In the back half of the EP, things slow down a touch. “Sunlight” sees drummer Colman O'Brien and bassist Jake Thomas taking center stage with one of the song’s most hard-hitting rhythm sections. Meanwhile, the penultimate “Freshman Year” is yet another re-recording off No Promises, seen here rendered in a more produced, honed, and precious light as Yoh reminiscences on bygone friendships, romances, and late nights of high school.

Possibly the EP’s greatest achievement, six-minute closer “Steering Wheel” is a poignant and carefully-crafted emo track that feels at once hopeless and optimistic. Opening with an acoustic introduction, the full band eventually comes in with a bombastic crash of cymbals and bass before developing a masterful slow build. Over the course of the song’s six minutes, Yoh paints a picture of an existence plagued with nostalgia, regret, and betrayal. 

In what feels like a thesis statement for the entire release, “Steering Wheel” finds Yoh coming to an important realization in the form of the EP’s namesake before the band launches into a meditative instrumental break: 

“You always said that I would run when shit got tough
I hate coward I’ve become
I hate the things I’ve done
But I keep reminding myself when the days are long
It’s not forever” 

It’s here that the EP’s title finally makes sense. Yet another example of lyrics that are (obviously) meaningful to their creators while simultaneously being relatable enough that anyone listening can grasp on and fill with their own meaning. The lines evoke hazy memories of friends who may still live down the street, or you may never see again. It feels like youthful exuberance and hopeful romanticism swirling together. These lines act as a reminder that nothing is forever; friendships, relationships, family, pets, sadness, happiness, memories. It’s the knowledge that all of this is fleeting. Some of it may be good, some of it may be bad, but for better or worse, this will never happen again, and that’s something we often lose sight of. 


It’s Not Forever is a labor of love. It’s the result of years of touring, basement shows, and honing their craft. This is most directly evidenced by the change from the early versions of songs like “Jake Halpin” to these newer renditions, but it’s also seen in the lyrics sprinkled all throughout the album. This EP is also the result of years of life; years of experiences, feelings, and emotions sometimes long-bottled up, now poured on to canvas for all to see. It’s reflective, cathartic, and deeply-feeling.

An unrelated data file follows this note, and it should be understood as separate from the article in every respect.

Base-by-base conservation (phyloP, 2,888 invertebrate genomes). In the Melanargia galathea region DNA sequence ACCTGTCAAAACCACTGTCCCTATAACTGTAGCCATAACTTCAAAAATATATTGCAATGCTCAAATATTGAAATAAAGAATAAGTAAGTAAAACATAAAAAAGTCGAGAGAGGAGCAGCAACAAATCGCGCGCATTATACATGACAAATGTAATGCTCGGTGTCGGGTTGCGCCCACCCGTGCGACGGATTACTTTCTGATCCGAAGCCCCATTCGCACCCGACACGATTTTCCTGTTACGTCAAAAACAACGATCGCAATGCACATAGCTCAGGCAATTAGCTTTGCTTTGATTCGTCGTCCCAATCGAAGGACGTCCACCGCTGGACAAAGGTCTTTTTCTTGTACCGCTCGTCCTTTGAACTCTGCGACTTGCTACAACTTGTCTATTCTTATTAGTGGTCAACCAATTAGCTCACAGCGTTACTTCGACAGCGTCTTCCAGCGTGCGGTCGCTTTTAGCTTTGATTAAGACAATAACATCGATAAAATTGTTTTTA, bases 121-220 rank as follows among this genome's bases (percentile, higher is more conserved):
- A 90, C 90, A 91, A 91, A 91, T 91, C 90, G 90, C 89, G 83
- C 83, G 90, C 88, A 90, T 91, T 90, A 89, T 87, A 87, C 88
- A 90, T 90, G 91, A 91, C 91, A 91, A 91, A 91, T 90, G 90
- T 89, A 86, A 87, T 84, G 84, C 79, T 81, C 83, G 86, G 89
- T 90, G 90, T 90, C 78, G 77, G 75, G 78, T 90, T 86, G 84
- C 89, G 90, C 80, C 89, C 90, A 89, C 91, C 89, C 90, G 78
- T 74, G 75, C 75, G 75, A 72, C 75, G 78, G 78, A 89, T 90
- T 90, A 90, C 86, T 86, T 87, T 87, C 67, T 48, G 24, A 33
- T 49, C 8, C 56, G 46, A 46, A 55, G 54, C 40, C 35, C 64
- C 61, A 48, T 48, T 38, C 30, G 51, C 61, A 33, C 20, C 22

It’s Not Forever is an absolutely fantastic unveiling to the world, and the fact that it’s not even the group’s first full album makes them one of the most exciting and promising acts in modern emo. It’s hard to quantify all of the passion and life that went into this release, and trying to picture all that might happen between now and the band’s next collection of songs makes my head spin, but one thing’s for sure… It’s not forever, and we’re lucky that Jail Socks are here to remind us of that.

No Fun Club Is About To Be Your Favorite Emo Band


One of the most rewarding parts of fandom is digging through a band’s back catalog and discovering that they have a slew of EP’s, demos, and splits that aren’t on streaming services. Sure, most of the time they lack the production quality and songwriting craft of the band’s later material, but for obsessive superfans, these types of discoveries are as valuable as gold. 

These early recordings offer a glimpse into a band at their most infantile stage. Sometimes you can hear seeds of what they would later become, other times they bear little resemblance to the music you’ve come to know and love. Early recordings also offer the musically-inclined a bit of escapism; it makes the creation of music seem approachable, it humanizes the band members, and it makes you think “hey, I could do this!” which, in my mind, is the sort of inspiration that all good music should instill.

Living in Michigan, I’ve now experienced the reverse of this phenomenon: discovering bands before they’ve released anything substantial into the world. Groups that only have an EP or two out, if that. These bands communicate to their audiences primarily through smaller releases, one-off songs, leaks, weekenders, and house shows. Sure, their music is online somewhere, but it often fails to capture the awe-inspiring mayhem of their live shows.